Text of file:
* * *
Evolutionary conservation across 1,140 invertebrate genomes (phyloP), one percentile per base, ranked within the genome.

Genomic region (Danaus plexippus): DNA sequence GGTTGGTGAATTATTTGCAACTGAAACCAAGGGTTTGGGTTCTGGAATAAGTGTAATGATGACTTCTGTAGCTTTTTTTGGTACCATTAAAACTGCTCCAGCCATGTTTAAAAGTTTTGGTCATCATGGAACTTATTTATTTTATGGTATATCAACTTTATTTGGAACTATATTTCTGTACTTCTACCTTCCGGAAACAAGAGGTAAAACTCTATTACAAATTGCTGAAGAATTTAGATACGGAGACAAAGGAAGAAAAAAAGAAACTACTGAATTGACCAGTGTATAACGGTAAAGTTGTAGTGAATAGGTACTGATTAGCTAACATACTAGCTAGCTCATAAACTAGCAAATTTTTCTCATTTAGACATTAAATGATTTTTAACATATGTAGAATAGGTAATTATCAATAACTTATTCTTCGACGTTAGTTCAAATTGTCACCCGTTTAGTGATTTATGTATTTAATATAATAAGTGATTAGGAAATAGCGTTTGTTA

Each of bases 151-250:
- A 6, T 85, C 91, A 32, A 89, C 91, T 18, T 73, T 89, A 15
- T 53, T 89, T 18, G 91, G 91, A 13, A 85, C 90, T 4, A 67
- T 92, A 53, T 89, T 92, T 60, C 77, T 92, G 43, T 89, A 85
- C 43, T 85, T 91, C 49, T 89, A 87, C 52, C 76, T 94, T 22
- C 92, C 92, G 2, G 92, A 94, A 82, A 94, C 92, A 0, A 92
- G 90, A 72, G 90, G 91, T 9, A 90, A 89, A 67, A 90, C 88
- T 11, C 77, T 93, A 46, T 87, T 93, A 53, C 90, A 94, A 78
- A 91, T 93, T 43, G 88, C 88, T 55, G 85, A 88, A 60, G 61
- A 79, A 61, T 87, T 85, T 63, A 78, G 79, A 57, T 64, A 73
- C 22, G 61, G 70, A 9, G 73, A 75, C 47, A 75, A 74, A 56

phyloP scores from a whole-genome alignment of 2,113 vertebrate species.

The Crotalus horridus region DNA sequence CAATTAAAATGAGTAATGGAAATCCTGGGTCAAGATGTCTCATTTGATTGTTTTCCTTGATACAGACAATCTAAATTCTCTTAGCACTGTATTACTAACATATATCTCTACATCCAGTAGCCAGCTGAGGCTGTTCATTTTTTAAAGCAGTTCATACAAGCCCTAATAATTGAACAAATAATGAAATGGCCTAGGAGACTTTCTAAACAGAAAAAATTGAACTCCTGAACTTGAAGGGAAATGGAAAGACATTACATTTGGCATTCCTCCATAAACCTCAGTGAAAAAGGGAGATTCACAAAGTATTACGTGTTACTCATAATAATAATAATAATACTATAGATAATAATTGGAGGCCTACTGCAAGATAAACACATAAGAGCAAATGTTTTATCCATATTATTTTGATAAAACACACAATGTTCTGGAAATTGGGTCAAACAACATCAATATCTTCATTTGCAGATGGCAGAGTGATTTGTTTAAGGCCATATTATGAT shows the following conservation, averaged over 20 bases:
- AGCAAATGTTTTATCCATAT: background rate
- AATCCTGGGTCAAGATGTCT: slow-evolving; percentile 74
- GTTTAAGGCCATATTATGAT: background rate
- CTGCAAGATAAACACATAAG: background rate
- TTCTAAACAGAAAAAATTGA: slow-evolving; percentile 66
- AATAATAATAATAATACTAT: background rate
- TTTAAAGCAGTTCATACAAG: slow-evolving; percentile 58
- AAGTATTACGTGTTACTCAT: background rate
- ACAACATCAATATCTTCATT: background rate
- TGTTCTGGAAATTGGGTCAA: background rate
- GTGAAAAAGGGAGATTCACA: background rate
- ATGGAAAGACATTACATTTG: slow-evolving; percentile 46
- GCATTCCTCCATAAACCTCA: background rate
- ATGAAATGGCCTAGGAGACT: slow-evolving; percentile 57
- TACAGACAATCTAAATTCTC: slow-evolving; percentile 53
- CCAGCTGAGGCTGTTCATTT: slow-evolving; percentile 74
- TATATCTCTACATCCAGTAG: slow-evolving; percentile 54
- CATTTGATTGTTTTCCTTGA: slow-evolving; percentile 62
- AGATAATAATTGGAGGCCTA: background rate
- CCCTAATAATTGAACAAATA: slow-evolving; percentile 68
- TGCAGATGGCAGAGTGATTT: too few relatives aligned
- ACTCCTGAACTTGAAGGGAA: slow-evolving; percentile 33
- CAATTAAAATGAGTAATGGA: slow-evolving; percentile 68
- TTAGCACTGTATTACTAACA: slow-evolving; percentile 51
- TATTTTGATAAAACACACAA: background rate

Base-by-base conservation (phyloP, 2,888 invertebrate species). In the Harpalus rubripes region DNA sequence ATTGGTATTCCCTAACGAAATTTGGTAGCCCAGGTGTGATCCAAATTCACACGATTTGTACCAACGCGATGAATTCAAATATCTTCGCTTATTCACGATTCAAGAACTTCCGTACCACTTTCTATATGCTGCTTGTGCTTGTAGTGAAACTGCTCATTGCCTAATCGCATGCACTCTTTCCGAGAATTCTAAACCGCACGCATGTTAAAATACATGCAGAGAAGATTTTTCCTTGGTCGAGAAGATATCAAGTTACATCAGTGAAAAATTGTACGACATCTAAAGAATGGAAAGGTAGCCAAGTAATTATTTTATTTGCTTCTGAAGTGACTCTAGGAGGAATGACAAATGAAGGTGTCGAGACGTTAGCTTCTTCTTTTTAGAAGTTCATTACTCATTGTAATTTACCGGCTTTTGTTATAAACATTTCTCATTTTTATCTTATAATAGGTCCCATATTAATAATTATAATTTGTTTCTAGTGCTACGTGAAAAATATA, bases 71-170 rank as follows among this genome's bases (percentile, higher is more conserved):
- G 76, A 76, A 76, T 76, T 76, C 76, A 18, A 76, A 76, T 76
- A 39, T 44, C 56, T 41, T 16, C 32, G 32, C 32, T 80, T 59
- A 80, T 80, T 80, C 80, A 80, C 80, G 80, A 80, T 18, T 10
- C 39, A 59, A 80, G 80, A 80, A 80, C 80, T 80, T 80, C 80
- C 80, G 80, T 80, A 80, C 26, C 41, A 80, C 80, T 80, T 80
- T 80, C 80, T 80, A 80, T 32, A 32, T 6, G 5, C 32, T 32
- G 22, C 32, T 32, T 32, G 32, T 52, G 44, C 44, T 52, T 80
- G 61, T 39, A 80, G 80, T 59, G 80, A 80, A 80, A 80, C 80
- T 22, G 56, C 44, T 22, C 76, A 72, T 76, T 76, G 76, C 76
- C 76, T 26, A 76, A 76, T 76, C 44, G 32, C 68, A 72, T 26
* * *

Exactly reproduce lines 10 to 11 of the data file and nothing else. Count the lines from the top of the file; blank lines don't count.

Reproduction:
- T 11, C 77, T 93, A 46, T 87, T 93, A 53, C 90, A 94, A 78
- A 91, T 93, T 43, G 88, C 88, T 55, G 85, A 88, A 60, G 61